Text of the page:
The shape may have shifted from a pyramid to a plate, but the message remains the same - dairy is an important part of the daily diet for adults and children alike.
The U.S. Department of Agriculture’s new MyPlate education tool provides a clear and visual message that a healthy diet is comprised of a variety of nutrient-rich foods, including low-fat and fat-free milk, cheese and yogurt.
In the new design, the USDA, Washington, D.C., includes a light blue circle depicting a serving of "dairy" (milk, cheese or yogurt) next to the dinner plate to illustrate how to build a healthy eating plan, including a serving of dairy at every meal.
"Knowing what we do about dairy's ability to reduce the risk of conditions like osteoporosis, hypertension and type 2 diabetes, we think it's exciting that dairy is highlighted individually," says Jean Ragalie, president of National Dairy Council, Chicago. "The location of dairy on the graphic really helps it stand out as an essential part of a healthy eating plan.”
"Milk provides a unique package of nine essential nutrients, and dairy foods are a substantial contributor of many nutrients that are important for good health," says Vivien Godfrey, chief executive officer of the Milk Processor Education Program (MilkPEP), Washington, D.C. "We are firm believers in the importance of ‘pouring one more' serving of dairy, and this tool will be a fresh reminder to all Americans as they sit down at their tables with their families."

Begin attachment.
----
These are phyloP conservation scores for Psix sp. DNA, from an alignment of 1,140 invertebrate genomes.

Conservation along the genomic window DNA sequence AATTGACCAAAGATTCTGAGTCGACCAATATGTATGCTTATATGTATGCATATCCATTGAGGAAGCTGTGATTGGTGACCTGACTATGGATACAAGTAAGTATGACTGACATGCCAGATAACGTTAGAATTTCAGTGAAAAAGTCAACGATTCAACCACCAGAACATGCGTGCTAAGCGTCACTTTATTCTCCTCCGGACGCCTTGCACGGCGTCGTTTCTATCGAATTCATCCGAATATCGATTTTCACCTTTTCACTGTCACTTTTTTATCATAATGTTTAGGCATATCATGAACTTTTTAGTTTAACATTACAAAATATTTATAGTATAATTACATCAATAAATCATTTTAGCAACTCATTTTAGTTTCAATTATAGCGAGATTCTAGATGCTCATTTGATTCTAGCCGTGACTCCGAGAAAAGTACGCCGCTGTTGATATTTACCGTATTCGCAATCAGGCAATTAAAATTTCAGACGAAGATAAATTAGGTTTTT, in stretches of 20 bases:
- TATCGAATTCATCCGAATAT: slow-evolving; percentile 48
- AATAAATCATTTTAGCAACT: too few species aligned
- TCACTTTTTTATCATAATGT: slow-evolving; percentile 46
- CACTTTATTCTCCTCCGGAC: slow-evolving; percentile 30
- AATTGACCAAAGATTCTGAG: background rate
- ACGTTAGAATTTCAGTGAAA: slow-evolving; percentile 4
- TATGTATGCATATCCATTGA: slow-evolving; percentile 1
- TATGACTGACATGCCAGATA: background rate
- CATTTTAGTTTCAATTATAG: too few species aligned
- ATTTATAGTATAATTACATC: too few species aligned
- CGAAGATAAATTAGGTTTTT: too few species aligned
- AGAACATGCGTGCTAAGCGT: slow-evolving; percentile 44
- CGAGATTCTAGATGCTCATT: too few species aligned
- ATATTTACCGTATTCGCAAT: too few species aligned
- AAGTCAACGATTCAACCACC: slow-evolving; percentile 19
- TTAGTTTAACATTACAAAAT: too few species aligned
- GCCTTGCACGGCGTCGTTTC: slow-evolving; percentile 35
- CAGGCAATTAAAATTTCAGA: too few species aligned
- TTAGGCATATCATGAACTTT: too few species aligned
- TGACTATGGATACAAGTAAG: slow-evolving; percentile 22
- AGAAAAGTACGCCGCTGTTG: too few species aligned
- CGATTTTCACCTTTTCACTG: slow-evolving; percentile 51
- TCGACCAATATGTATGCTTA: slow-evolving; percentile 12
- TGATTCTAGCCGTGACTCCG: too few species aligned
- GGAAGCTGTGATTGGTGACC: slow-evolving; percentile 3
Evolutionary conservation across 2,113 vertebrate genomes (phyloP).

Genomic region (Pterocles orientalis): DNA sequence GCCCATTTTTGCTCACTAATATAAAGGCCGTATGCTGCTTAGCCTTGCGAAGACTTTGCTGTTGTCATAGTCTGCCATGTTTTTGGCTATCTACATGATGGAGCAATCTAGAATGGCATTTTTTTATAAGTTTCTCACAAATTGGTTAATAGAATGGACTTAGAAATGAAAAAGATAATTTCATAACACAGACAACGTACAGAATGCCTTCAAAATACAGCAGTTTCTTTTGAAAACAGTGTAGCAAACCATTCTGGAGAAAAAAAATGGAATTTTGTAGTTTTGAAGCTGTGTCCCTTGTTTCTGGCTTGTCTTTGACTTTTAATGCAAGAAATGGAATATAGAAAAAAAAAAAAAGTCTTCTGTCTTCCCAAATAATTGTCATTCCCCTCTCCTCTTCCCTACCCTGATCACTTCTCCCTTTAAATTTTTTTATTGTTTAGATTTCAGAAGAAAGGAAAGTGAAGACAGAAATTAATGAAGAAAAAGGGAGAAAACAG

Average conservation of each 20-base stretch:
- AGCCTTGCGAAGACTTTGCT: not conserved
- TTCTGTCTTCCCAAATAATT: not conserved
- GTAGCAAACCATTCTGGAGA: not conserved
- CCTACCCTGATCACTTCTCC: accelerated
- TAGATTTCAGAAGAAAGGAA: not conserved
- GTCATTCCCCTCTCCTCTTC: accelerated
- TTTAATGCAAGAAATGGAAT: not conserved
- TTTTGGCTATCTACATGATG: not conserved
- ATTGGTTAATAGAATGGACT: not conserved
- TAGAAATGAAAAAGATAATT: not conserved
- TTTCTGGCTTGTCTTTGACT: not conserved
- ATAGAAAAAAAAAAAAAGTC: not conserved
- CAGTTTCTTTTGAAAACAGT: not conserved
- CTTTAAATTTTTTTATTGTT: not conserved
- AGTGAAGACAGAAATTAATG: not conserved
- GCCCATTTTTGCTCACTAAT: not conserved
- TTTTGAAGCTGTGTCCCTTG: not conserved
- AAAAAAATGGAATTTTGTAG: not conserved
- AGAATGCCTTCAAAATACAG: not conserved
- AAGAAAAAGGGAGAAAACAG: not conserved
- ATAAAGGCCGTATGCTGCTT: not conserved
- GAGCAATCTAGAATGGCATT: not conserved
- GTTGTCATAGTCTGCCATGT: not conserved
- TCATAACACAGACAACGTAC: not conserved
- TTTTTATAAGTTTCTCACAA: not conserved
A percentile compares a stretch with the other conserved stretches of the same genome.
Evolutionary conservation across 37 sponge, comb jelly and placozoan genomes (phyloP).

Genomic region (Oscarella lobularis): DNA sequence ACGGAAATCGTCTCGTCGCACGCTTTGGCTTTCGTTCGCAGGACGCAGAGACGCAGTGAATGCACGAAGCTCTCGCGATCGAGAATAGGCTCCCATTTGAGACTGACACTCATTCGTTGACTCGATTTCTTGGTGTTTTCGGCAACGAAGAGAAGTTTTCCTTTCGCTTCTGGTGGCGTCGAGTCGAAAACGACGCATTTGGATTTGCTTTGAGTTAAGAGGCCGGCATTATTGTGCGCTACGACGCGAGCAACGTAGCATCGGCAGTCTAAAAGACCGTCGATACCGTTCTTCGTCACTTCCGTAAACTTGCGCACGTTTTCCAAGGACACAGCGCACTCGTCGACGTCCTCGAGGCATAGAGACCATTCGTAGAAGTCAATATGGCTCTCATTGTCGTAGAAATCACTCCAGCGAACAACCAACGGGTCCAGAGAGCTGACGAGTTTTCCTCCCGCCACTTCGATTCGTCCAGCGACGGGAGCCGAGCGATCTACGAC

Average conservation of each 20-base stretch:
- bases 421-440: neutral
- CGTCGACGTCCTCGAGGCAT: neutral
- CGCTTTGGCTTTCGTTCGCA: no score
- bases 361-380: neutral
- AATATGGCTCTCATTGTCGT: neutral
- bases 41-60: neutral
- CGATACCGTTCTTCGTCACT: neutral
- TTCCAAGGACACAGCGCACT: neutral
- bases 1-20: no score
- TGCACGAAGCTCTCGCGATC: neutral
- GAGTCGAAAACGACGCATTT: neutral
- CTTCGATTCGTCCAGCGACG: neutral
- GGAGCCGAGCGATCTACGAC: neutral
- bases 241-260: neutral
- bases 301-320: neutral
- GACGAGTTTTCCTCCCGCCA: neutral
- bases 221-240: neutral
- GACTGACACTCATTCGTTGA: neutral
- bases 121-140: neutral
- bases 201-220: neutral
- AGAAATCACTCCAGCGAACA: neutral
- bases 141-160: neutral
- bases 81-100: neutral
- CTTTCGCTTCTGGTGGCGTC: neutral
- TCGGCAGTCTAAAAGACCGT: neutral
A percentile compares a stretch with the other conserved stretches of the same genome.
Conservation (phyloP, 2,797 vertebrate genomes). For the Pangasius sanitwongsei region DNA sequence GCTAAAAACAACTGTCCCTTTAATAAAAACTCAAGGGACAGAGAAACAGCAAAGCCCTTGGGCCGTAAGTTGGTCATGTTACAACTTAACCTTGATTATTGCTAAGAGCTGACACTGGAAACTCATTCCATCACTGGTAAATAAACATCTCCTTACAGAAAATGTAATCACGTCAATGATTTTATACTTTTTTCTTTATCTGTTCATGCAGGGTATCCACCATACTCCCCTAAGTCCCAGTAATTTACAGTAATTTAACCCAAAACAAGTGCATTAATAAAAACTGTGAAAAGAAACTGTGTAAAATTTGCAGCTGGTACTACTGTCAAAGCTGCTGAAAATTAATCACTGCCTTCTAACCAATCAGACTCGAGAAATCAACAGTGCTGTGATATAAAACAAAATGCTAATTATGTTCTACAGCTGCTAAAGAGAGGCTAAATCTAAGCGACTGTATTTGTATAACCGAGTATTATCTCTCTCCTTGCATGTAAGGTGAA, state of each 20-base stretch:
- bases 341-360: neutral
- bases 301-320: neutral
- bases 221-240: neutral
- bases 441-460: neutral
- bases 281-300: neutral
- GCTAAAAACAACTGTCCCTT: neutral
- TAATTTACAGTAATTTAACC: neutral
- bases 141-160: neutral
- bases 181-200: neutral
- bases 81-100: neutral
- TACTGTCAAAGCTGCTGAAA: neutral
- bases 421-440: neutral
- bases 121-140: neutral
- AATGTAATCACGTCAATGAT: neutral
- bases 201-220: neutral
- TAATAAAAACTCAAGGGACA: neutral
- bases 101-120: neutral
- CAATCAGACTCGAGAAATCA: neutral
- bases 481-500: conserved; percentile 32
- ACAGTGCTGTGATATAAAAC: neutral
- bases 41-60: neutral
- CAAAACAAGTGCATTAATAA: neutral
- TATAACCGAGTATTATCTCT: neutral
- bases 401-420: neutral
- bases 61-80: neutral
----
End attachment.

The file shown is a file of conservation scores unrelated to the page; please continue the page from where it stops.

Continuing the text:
Dairy contributes beyond the glass, as well. A serving of nutrient-rich, low-fat or fat-free milk, cheese or yogurt has, on average, at least as much protein as an egg. In fact, dairy foods contribute 18% of the protein to the American diet. Simple steps such as adding lower fat cheese to a veggie sandwich or topping a baked potato with fat-free plain yogurt can give any meal a nutrient boost.
"Dairy foods are rightfully being recognized - from the school house to the White House - as an important part of everyone's diet," says Jerry Kozak, president and CEO of the National Milk Producers Federation, Arlington, Va. "USDA's new MyPlate, the simple visual metaphor of a serving of dairy products alongside a plate, says it's vital to consume three servings of low-fat and fat-free dairy foods every day."
Americans currently average about two daily servings of dairy foods, while the DGA encourages three daily servings of low-fat or fat-free milk and milk products for adults and children nine years and older. This underscores the importance of a direct, visual metaphor like the MyPlate tool in relaying this guidance to a population being urged to get more nutrients per calorie at every meal.
"We're delighted that this new education tool makes it clear that milk and other dairy products are important for a nutritious diet," said Connie Tipton, president and CEO of the International Dairy Foods Association, Washington, D.C. "It highlights how beneficial a serving of dairy at every meal can be and helps to educate people about dairy's role on the table and in the American diet."